August marks the start of “retail restocking season” – that is, a period of surging maritime imports into the U.S. to prepare retailers for the coming holiday seasons. And this year, American ports are heading into their busiest – and perhaps most backed-up – peak season yet.
U.S. ports have faced significant congestion since November 2020, with cargo waiting upward of one week before being able to offload. The bottleneck is partially a result of the Covid-19 pandemic: ports and logistics chains faced worker shortages despite a swell in online and in-person shopping, resulting in an “unprecedented boom in containerized imports.” The influx has been compared to a “tsunami” for the global shipping industry.
But the freight storm is bringing more than holiday goodies and backlogs to our ports: ocean shipping imports toxic emissions, air pollution, and deadly risks to port community health.
While Big Retailers like Amazon have made many climate pledges, their green efforts don’t extend to the seas. As unveiled in our Shady Ships report, the world’s largest retail companies continue to move their goods on heavily polluting ships powered by the world’s dirtiest fuels. Just fifteen companies —especially number one polluter Walmart— produce as much climate pollution as the energy needed to power 1.5 million American homes simply by importing their goods to the United States. They also dumped out 7x more air pollution (sulfur oxide emissions) than all vehicles in the U.S. combined – that’s 2 billion trucks and cars!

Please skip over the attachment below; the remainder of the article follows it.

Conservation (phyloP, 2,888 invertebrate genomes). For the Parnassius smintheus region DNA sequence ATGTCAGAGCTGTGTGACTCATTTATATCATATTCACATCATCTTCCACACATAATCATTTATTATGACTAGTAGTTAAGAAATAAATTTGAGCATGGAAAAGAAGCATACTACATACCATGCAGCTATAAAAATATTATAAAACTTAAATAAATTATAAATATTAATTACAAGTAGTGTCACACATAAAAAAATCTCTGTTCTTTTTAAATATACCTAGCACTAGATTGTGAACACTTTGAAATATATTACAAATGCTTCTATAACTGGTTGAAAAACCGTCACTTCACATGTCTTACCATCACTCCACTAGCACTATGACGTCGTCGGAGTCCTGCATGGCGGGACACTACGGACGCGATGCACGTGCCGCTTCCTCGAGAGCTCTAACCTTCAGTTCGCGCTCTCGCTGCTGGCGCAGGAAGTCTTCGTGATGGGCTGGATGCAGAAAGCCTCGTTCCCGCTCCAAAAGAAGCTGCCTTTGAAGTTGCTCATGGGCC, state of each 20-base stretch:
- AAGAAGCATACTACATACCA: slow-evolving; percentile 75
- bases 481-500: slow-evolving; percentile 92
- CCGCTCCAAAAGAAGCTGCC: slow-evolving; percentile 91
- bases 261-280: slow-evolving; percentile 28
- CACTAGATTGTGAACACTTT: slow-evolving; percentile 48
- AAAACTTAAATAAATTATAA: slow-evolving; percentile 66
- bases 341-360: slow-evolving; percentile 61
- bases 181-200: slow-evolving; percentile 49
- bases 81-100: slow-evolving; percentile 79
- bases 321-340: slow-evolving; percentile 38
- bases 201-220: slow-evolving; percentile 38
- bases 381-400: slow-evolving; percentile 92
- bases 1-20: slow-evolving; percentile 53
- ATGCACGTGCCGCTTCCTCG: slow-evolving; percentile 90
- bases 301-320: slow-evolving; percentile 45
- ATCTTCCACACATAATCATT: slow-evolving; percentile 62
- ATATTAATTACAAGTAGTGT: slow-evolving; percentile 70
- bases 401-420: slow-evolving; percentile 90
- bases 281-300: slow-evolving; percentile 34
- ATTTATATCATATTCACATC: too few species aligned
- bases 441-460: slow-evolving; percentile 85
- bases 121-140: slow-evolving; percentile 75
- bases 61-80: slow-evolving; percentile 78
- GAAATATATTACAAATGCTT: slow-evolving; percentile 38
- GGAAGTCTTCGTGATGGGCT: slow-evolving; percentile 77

The pollution impacts of dirty ocean shipping hit hardest in California. The Ports of Los Angeles and Long Beach manage nearly 40% of all U.S. container imports alone! According to California’s chief climate and air regulator, the surge in cargo ships at ports has led to shocking levels of air pollution from ships linked to premature mortality, cardiovascular and respiratory illnesses, and ER visits for asthma. The brunt of dirty shipping’s pollution is borne by “frontline” and “fenceline” port communities, who are largely working-class communities of color.
So, what’s the bottom line? Peak shipping season + port backlogs – Big Retail getting ships off fossil fuels = surging pollution & deadly health risks.
This retail restocking season, we’re saying enough. Join us this month in calling on Big Retail to end their ocean pollution. Sign our petition and join us on social media on August 3rd calling on Amazon, Walmart, Target, and IKEA to #AbandonDirtyShips and commit to #ShipItZero by 2030.